Good points about Chez Nous, a restaurant in Toluca Lake, are its cheerful informality, its smart, bright, white look and the sweep of windows that fills it with light during the day. A friend who lives in the neighborhood raves about the breakfasts. The line extends out the door on weekends, she says. Lunch is also crowded. Midweek, there were people waiting for tables at 1:30 p.m., when lunch is normally over.
Dinner is fairly quiet and has a different, more expensive menu than the list of salads, pastas, croissants, quiches and sandwiches that are popular midday. My latest dinner there included some wonderful food. Mussels with 15-spice butter did not taste as if the chef had cleaned out the spice cabinet, although that is what the name suggests. The mussels were hot, buttery and seasoned enough to be interesting but not overpowering. The dinner salad, lettuce with a little arugula, was attractive.
The house pate, a chicken mixture presented in slablike triangles, was at the same time hearty and delicate. And the bread, which waiters carried about the room in big coiled baskets, was fresh and good, as it should be, since Chez Nous is also a bakery with counters of pastries and breads for sale.
The restaurant shows off its croissants in a variation on eggs Benedict that employs a split croissant instead of the usual English muffin. This light, flaky base seemed to me an improvement on the classic presentation. The big, crusty roll used for the hamburger puts it several notches above those housed in ordinary buns.
Chez Nous does not make its own pasta, but the noodles in fettuccine Provencale on the lunch menu had good texture. And the dish itself was pleasing with its fresh tomato and basil sauce.
Nice ideas for lunch are the fruit and cheese and the \o7 charcuterie \f7 (salami, prosciutto, pate) and cheese plates. These are available in full orders or half orders that are generous enough for two.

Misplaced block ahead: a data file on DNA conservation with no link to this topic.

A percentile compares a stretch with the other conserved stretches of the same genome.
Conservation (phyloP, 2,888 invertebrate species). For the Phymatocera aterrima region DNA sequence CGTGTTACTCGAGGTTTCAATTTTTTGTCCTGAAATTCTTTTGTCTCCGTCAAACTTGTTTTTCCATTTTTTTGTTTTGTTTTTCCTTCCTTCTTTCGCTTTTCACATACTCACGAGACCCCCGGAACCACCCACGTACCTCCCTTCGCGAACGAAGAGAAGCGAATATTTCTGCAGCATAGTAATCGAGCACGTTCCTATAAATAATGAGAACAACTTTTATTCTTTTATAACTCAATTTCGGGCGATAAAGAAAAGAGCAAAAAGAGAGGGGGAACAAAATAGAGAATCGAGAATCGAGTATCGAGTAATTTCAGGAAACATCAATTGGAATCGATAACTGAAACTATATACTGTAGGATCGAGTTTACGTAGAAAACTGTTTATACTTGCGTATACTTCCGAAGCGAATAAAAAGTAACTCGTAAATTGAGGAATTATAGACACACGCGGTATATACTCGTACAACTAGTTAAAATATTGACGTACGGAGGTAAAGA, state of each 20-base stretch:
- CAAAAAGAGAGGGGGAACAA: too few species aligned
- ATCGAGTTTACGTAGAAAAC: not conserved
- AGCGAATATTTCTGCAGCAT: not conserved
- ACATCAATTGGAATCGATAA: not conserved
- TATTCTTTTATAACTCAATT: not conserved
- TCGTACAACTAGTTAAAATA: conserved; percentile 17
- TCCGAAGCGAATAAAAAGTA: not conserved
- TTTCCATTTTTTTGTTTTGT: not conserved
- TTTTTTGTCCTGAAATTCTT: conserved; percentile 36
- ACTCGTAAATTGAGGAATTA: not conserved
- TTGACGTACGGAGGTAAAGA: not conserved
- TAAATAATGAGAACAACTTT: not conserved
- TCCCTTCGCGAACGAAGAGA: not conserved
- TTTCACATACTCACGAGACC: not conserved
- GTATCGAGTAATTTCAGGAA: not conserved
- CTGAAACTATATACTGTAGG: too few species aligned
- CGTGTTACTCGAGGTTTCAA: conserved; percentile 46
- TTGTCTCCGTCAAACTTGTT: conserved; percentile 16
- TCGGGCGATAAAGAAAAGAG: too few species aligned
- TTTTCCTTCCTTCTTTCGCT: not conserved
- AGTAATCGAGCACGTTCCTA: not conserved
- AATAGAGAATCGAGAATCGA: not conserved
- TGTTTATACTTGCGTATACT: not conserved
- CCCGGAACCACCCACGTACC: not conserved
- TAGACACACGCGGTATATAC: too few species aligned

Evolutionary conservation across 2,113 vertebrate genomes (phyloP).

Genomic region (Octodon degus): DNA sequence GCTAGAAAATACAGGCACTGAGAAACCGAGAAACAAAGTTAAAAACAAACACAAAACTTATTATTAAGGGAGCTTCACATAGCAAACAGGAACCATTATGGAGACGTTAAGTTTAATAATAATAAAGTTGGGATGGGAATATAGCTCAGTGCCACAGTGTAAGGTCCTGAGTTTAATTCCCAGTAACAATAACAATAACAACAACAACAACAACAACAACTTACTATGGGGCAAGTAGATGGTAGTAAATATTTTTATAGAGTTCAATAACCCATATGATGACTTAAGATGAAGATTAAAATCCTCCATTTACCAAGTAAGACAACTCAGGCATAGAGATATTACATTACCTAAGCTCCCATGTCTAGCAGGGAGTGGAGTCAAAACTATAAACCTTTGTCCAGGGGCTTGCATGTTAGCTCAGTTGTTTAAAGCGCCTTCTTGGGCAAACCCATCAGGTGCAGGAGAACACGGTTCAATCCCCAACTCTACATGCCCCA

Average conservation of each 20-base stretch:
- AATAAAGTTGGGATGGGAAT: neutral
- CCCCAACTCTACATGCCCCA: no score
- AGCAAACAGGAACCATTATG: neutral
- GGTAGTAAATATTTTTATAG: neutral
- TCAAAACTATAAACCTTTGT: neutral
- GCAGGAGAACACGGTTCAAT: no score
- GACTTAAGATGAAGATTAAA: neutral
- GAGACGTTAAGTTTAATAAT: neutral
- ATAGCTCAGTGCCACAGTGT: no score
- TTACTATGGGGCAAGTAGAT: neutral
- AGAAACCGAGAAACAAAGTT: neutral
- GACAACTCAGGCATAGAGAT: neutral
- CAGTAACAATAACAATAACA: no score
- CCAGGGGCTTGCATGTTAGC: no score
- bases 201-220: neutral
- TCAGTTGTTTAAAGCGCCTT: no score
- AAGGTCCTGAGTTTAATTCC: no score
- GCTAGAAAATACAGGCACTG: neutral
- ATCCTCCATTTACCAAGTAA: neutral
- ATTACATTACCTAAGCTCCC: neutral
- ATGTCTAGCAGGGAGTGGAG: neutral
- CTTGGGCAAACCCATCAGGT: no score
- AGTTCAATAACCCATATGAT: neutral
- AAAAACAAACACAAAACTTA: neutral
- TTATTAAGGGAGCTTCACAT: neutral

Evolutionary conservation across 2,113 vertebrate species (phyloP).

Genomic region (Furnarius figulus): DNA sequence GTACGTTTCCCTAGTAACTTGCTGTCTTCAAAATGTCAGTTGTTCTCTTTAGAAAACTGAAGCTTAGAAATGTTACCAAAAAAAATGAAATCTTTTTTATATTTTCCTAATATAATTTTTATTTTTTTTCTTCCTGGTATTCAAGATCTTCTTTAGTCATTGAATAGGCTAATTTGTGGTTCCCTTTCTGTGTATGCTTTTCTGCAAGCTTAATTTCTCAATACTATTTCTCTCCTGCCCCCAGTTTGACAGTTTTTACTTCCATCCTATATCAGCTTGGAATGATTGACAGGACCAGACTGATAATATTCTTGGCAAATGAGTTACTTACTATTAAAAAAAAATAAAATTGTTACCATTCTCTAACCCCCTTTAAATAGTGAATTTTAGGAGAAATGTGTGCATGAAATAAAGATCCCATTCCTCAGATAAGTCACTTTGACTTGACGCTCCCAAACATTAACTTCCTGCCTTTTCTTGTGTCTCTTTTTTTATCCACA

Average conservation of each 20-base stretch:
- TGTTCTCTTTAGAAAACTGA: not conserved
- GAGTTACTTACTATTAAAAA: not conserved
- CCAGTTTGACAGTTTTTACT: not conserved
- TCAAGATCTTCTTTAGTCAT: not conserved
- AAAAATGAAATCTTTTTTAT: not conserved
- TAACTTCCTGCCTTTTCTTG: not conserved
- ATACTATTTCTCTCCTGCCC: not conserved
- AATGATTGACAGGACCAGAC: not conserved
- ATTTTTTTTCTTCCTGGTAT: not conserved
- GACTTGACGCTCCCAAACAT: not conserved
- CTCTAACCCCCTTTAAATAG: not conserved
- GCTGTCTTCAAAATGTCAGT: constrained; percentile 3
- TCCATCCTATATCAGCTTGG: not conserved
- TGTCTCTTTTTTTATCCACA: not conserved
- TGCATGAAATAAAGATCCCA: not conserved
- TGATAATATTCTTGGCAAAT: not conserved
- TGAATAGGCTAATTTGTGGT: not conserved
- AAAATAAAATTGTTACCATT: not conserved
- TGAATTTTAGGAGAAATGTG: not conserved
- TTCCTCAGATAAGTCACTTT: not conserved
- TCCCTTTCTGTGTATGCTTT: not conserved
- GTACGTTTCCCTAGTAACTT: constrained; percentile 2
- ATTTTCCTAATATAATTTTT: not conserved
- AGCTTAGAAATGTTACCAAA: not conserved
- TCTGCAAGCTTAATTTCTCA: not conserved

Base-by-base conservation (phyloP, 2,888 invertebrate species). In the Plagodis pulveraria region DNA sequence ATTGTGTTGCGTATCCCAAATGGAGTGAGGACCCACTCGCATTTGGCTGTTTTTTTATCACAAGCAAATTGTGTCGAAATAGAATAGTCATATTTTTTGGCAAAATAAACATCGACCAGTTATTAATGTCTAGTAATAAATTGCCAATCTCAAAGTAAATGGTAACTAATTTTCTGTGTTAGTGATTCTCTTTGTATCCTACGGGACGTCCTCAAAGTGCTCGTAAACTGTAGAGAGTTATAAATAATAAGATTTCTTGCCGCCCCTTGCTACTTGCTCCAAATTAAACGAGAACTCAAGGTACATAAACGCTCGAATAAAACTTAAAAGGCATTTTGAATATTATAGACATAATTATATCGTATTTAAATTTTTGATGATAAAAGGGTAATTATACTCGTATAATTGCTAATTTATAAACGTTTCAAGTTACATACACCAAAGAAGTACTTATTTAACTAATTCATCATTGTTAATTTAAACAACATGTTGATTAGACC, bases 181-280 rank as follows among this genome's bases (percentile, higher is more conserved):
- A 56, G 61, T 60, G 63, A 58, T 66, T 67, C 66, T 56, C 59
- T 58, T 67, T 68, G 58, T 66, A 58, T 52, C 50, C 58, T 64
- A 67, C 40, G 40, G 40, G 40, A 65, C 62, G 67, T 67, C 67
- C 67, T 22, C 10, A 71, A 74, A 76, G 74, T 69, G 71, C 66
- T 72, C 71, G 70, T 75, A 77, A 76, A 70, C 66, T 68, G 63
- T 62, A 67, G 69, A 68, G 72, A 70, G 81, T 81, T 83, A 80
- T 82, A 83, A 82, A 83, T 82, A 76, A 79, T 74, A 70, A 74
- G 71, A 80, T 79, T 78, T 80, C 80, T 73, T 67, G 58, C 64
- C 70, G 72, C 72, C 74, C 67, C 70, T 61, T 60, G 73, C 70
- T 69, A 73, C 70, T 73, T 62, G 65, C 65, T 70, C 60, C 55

Chez Nous has undergone a series of changes. The menu and wine list have been rewritten, and a new, more formal, dining area has been added. The bar extending across the new room is empty because the liquor license that applies to the old part does not cover the addition. However, an extension has been applied for.
Perhaps the changes led to some confusion because one evening things just didn't work well. A plate of chicken \o7 yakisoba\f7 , introduced as a house special, was an unappetizing brown mash of noodles overdosed with hot seasoning. And "colorful salad with chicken" was not the tempting presentation the name implied but a bland dieter's dish.
Early on, Chez Nous earned a reputation for seafood. There was a wonderful dish of \o7 lotte \f7 in shrimp sauce, which has disappeared from the new dinner menu, and an excellent first course of scallops in saffron sauce that was offered as a special. The bakery plays a role in salmon with dill and mustard in a puff pastry crust, which has been retained. When I had the salmon, the dish came steaming from the oven, the salmon tender and moist, the pastry untainted by sogginess. Grilled sea bass topped with herb butter met the standards of the seafood-loving companion who ordered it.
Among the meat dishes, veal medallions with sorrel sauce were dry and chewy, but pork tenderloin with black cherry sauce turned out well, its sauce showing a fine balance between fruit and savory when it could have been syrupy and cloying.
Although its name is French, Chez Nous seems less European than contemporary Californian. The food picks up on such fads as baby vegetables and peppercorn sauces, but tends toward the familiar and satisfying rather than innovative.
\o7 Chez Nous, 10550 Riverside Drive, Toluca Lake, (818) 760-0288. Open 7 a.m. to 10:30 p.m. Monday through Thursday, to 11 p.m. Friday; 8 a.m. to 11 p.m. Saturday; 8 a.m. to 3 p.m. Sunday. Takes Visa and MasterCard. Reservations for dinner only. Daytime reservations limited to large groups. Park in lot behind the restaurant or on the street.\f7